Country Daily Turnover Share of Total
United Kingdom

$1,853.6bn

36.7%

United States

$904.4bn

17.9%

Japan

$312.3bn

6.2%

Singapore

$266bn

5.3%

Switzerland

$262.2bn

5.2%

Source: Bank for International Settlements, April 2010

The Bank for International Settlements conducts its survey once every three years.  Central banks conduct their own surveys on a more regular basis and these confirm the above results.  Foreign exchange surveys carried out by the Bank of England show that average daily turnover on UK foreign exchange markets stood at $1,821bn in October 2010, while the Federal Reserve’s figure for the United States was $771.8bn.

Stock exchange equity business

The London Stock Exchange currently has the fourth largest domestic equity market capitalisation in the world, after exchanges in the USA and Japan, but remains larger than those in other European countries and in Hong Kong and Shanghai.

Exchange US$ billion
NYSE Euronext

11,794

Tokyo Stock Exchange

3,277

NASDAQ OMX (US)

3,165

London Stock Exchange

2,407

NYSE Euronext (Europe)

2,295

Source:  World Federation of Exchanges, June 2010

Eurobond trading

London is the most active centre in the world when it comes to trading in Eurobonds, which are denominated in a number of currencies, but mainly in US dollars and euros.  New eurobonds and medium-term notes issued in London during 2010 were equivalent to £416.6bn, of which most were listed on the international market by foreign entities.         
Source: London Stock Exchange

Financial derivatives

The 2010 survey from the Bank for International Settlements also provides data on the worldwide market in financial derivatives.  Average daily turnover in interest rate derivatives has reached almost $2.7 trillion on a global basis.  The UK has the largest financial derivatives market, with an average daily turnover in interest rate derivatives of just over $1.4 trillion – equivalent to 45.8% of the total.

Interest rate derivative markets Daily turnover Share of total
United Kingdom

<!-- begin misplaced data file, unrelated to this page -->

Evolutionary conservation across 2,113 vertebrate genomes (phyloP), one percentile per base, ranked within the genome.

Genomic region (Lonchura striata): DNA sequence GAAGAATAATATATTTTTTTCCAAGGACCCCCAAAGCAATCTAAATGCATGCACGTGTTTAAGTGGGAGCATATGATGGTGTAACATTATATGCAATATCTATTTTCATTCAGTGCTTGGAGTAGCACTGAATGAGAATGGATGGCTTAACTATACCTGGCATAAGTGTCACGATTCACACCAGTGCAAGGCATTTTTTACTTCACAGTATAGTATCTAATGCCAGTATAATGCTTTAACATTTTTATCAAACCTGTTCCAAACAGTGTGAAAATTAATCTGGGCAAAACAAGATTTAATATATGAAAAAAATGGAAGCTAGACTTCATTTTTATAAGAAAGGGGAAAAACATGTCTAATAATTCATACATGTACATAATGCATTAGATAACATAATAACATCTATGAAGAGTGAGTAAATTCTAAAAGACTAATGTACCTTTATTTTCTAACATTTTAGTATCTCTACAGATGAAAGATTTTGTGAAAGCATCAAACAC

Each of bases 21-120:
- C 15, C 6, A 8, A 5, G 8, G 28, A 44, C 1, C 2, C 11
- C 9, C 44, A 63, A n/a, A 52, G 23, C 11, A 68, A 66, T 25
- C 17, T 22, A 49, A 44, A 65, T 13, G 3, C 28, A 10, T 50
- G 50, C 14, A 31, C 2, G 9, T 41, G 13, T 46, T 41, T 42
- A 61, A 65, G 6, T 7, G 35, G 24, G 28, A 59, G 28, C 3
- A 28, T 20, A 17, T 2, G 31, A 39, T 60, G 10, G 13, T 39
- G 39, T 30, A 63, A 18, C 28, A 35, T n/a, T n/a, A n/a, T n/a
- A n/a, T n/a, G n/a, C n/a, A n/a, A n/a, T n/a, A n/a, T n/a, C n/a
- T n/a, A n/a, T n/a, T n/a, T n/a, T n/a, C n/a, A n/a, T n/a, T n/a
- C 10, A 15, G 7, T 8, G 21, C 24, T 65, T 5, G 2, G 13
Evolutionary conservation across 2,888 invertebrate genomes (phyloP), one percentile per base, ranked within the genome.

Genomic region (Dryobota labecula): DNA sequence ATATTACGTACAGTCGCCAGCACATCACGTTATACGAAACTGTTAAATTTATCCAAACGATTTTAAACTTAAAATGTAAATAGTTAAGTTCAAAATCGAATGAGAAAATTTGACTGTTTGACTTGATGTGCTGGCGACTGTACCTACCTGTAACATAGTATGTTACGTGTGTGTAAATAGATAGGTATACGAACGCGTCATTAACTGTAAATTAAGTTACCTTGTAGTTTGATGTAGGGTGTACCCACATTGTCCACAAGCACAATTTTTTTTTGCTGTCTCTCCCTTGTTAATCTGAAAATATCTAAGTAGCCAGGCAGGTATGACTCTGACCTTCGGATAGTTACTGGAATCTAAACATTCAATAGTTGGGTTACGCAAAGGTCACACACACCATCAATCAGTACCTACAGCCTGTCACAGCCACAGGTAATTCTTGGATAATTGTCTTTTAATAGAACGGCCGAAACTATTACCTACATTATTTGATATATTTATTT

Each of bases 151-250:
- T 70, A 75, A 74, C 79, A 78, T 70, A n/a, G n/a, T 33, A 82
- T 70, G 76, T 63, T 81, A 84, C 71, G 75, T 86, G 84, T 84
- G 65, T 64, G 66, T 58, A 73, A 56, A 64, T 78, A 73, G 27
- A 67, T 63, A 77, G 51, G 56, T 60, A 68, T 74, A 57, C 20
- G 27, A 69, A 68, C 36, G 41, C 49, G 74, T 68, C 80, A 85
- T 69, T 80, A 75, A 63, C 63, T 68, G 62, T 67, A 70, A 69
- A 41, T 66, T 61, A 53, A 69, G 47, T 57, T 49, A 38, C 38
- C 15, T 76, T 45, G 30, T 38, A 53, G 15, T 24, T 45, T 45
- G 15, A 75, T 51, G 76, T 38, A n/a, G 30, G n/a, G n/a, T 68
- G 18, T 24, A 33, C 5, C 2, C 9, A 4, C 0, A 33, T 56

$123,4.9bn

45.8%

United States

$641.8bn

23.8%

France

$193.3bn

7.2%

Japan

$89.9bn

3.3%

Germany

$48.5bn

1.8%

Source:  Bank for International Settlements, April 2010

Exchange traded derivatives

The London International Financial Futures and Options Exchange (LIFFE), now part of NYSE Euronext, is one of the largest financial futures exchanges in the world.  Originally handling just financial futures transactions, such as interest rates, it has extended its range to cover futures trading in commodities as well.  In 2010 daily average transactions reached 2.8m by volume in 2010 and €1.27 trillion by value.

Source:  NYSE Euronext

Asset management

The UK has the largest asset management business in Europe, accounting for just under a third of the entire market calculated on a net asset basis.  As many as 24,000 people are employed in the UK’s asset management business.

Asset management markets

Total assets under management

Share of Total
United Kingdom

€3,181bn

29.5%

France

€2,554bn

23.7%

Germany

€1,327bn

12.3%

Italy

€562bn

5.2%

Source: European Fund and Asset Management Association, 2010

Figures published by the Investment Management Association place the figure for funds under management in the UK rather higher, at £3.9 trillion.

Insurance business

The insurance industry in the UK is the largest in Europe and the third largest in the world.  According to the Association of British Insurers it accounts for 8% of total worldwide premium income.  It also employs an estimated 275,000 people, or approximately a quarter of all financial services jobs.  Lloyd’s of London is the world’s leading insurance market, and has the capacity to insure complex and specialist risks.  It provides insurance to many of the world’s largest companies.
Sources: Association of British Insurers, UK Insurance – Key Facts, September 2010, and Lloyd’s Key Facts 2010

Shadow banking

Shadow banking is the term used to describe the activities of firms in the financial services sector but not operating as traditional banks.  This includes hedge funds, money market funds, commodity funds, private equity groups and securitised investment vehicles. According to data published by the Federal Reserve in the USA, the global balance sheet of the shadow banking sector is now larger than that of the traditional banks.

Regulation and financial sector firms

All firms that provide financial services to customers in the UK must be registered with the Financial Services Authority, as must members of staff holding senior management positions and advising customers. The FSA currently regulates approximately 29,000 firms and 165,000 individuals. Trends in the registration of firms and individuals in the financial services sector with the FSA is monitored on a quarterly basis by IMAS.
IMAS Publications